A Fabulous Fungi Provides More Than a Good Meal in Acqualagna

Truffles are the heart of a multi-million dollars business employing thousands in the region.

ACQUALAGNA, Marche, Italy – While some families may bequeath future generations  treasured photographs and furniture as heirlooms, the Bartolucci clan of this small town in central Italy passes down something larger: Truffle-rich mountains.

“These mountains are what the vineyards are to Tuscany,” said Emanuela Bartolucci, owner of Acqualagna Tartufi factory. “They are the most expensive mountains in the world.”

It may not be exaggeration. Italian white truffles are the most esteemed and valuable on the market. According to the National Restaurant Association, in December 2009 the Alba, Italy Tuber magnatum variety of truffles sold for  roughly $710 per pound. And in 2007, a  3.3-pound truffle from Pisa sold for $330,000.

Truffles

“The dirt acts as a protective covering,” said Bartolucci. “We do not wash it off until we are ready to ship the truffles.”

Truffles are a type of mushroom that grows underground . While there are hundreds of types of truffles, the species prized by gourmets primarily come from specific areas of Italy and France.  Reliant on tree roots for nutrients, they are almost always found in heavily forested areas,  most often those with plenty of oak trees.

This global delicacy is known for its pungent, but rich flavor. Different varieties of truffles used on cooking are produced at different times of the year in Italy. The white truffle is typically produced in the fall and the black truffle in the summer.

“The beauty of the truffles, according to me,” said Bartolucci, “is that it is an intelligent mushroom,” explaining that the truffle is aware of how it should react to weather conditions. “When the ground is too hard or too cold, the truffle protects itself and goes deeper into the earth,” he added

Acqualagna claims it is the capitol of the truffle industry because, according to Bartolucci, its  surrounding mountains  are the only place in the world where one can find all nine marketable varieties of truffles.

You can find truffles more or less all over the world, but the microclimate here makes it possible to have different varieties of truffles with specific properties that make it unique in Italy.

“You can find truffles more or less all over the world,” said the native of nearby Apecchio. “But the microclimate here makes it possible to have different varieties of truffles with specific properties that make it unique in Italy.”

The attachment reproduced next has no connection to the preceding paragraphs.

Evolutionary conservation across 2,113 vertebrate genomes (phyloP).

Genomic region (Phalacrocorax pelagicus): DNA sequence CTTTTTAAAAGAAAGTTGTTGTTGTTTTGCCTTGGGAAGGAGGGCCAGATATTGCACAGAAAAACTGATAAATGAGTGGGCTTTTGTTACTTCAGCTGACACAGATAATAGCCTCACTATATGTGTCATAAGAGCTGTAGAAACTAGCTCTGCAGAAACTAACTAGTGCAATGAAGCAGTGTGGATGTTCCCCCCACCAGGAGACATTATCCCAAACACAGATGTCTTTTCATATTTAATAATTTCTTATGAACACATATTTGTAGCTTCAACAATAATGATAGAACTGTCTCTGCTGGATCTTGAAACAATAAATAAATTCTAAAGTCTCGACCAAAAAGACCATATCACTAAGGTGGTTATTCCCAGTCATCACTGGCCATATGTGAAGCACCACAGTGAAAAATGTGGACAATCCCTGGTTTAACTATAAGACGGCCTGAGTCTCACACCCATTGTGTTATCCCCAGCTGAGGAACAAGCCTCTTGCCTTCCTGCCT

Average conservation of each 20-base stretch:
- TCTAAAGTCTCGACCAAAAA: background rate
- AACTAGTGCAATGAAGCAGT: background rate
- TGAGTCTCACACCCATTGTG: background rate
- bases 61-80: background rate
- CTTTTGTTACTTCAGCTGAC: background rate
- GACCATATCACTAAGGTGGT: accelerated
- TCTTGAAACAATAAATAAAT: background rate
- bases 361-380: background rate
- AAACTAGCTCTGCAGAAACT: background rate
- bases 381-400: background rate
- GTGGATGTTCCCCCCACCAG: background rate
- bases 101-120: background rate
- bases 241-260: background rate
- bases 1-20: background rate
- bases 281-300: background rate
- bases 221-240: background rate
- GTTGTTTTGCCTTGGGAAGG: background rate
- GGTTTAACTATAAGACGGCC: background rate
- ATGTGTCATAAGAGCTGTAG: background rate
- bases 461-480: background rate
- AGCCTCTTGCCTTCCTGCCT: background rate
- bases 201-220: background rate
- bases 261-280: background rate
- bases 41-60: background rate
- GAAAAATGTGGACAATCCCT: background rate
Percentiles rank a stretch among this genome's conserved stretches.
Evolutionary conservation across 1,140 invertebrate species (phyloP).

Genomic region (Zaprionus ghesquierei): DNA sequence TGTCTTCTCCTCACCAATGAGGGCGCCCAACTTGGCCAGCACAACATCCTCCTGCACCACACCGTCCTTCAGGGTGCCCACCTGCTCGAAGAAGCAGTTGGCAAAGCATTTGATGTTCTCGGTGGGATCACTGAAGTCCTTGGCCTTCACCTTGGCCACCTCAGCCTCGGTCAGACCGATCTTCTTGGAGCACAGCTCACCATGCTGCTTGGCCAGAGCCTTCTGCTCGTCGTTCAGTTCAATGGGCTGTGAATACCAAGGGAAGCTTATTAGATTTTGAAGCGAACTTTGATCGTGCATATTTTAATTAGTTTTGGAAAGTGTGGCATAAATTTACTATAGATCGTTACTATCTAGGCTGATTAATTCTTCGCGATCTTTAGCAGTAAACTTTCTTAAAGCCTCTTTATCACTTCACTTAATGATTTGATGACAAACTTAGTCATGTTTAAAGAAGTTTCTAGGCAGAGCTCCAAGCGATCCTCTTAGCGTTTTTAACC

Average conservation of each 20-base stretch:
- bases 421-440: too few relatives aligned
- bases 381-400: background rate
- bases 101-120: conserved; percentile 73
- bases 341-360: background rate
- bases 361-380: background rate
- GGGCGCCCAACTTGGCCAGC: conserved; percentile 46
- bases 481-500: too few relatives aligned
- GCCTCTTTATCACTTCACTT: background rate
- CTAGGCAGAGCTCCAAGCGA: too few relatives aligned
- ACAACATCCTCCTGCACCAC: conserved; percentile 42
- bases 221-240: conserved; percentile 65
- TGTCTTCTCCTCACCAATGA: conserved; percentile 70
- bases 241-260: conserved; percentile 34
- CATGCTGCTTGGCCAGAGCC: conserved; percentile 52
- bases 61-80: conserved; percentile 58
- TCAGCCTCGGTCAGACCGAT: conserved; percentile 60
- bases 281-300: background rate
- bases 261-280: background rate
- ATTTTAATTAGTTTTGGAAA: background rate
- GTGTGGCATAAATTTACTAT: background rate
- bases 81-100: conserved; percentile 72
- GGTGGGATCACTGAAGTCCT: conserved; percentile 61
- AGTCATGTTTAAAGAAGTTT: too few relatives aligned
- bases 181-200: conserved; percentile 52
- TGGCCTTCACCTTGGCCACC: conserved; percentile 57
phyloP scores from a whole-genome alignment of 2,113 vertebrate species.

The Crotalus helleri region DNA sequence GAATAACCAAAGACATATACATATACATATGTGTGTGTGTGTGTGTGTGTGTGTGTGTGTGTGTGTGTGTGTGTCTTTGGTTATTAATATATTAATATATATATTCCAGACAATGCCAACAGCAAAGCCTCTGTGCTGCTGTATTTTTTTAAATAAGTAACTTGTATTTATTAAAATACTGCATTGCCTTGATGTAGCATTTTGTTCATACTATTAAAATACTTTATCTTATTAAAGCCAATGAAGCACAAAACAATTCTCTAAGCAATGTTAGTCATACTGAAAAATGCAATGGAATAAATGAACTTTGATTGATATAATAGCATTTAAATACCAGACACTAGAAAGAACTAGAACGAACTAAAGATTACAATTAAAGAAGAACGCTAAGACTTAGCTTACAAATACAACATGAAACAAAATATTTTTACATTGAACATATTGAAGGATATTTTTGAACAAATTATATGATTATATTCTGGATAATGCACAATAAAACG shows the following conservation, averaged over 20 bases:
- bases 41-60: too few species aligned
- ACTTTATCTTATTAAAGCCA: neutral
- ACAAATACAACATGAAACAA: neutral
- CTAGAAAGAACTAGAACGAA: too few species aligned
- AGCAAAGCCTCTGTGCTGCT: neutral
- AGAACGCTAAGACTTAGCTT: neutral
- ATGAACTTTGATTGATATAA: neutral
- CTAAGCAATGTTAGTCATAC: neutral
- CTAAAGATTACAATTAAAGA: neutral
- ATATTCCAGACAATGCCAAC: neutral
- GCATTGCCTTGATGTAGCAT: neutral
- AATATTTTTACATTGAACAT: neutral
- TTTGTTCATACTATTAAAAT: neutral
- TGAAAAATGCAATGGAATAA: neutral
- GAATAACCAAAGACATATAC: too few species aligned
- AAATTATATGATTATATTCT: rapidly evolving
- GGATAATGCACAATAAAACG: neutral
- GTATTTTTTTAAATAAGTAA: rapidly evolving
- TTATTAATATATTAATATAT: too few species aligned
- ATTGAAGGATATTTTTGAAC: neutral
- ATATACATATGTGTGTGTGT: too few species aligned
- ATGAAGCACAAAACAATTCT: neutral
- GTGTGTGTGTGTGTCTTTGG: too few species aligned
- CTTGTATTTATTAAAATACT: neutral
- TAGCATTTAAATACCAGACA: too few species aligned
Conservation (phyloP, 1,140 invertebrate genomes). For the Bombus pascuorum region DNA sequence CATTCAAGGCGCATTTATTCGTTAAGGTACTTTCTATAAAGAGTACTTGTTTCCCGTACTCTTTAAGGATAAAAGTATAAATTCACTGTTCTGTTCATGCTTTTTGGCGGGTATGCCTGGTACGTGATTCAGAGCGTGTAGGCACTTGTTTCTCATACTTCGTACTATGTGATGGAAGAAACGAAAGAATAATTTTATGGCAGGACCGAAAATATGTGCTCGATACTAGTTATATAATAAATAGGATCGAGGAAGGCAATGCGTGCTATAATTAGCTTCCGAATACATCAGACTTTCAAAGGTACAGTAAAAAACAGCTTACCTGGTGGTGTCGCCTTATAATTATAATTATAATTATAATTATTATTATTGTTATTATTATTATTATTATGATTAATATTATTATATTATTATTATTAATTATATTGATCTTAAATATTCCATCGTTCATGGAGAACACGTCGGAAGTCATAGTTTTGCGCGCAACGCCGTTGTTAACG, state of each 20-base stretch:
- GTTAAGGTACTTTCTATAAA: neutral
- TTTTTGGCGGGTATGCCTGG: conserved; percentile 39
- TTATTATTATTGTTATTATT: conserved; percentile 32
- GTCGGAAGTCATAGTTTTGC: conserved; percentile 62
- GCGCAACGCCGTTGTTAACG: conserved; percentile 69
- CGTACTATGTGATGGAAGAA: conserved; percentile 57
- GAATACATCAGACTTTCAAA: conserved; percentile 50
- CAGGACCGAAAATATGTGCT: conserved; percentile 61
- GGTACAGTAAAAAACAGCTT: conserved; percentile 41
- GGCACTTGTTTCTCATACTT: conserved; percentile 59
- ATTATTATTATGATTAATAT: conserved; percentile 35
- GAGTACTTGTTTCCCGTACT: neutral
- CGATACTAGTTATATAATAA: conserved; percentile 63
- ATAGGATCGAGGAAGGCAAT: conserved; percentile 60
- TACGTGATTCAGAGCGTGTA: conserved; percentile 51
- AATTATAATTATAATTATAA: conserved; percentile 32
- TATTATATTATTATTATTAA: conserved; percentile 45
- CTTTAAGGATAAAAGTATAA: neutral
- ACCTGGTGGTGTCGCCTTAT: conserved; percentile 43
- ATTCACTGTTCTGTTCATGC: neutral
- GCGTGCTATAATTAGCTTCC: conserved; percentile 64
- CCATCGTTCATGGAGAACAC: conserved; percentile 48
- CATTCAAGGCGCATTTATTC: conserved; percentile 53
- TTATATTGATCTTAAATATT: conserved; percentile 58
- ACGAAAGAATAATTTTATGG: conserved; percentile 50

In this town of 4,000, truffles, or “tartufi” in Italian, are the center of  life. The mountains that encase the community about three hours southeast of Florence are cloaked with truffle-producing forests. The quaint streets of the village are lined with enticing truffle restaurants, and the unforgettable scent of truffles fills a visitor’s nostrils as he steps off the bus.   It is the type of town where friends chat at  for at cafes  and  family dinners continue late into the night – dinners that often feature truffles.

Acqualagna boasts three truffle festivals each and  the truffle industry has become a multimillion-dollar business in the town, with the largest company’s taking in about 35 million Euros annually, according to Bartolucci.

That economy helps employ a legion of workers who collect truffles – the truffle hunters who use dogs trained to detect the scent of the fungi as they walk through the forest. Because truffles bury themselves deep underground, they are not detectable by the human eye or the human nose and hunters rely on a dog’s keen sense of smell. Once the dog marks a truffle, the hunters carefully digs it up.

Many of Acqualagna’s  truffle hunters have been in the business for generations working  Bartolucci’s farm.

“In this province of Pesaro-Urbino there are 22,000 truffle hunters,” said the farmer. “In the entire valley there are 200,000. That’s a big number of truffle hunters.”

But there is also some science to the art of truffle hunting.

“There is a pattern that repeats itself every year,” said Bartolucci. “If you find a truffle that is big you can almost be certain that next year it will be the same size in the same location.”

Bartolucci’s factory produces roughly 880 pounds of truffles every day. Once delivered to the factory truffles are cleaned and either shipped to a client or made into one of the many Acqualagna Tartufi products, including truffle butter. oil and salsa.

The factory, about the size of a modest house, exports products to clients globally.

“I have clients all over the world,” said Bartolucci. “All over the world.”

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About Elizabeth Steitz

I came to Urbino hoping to grow as a reporter and a writer. I left with a deeper understanding of Italian culture and multimedia knowledge that will carry me past the realm of journalism.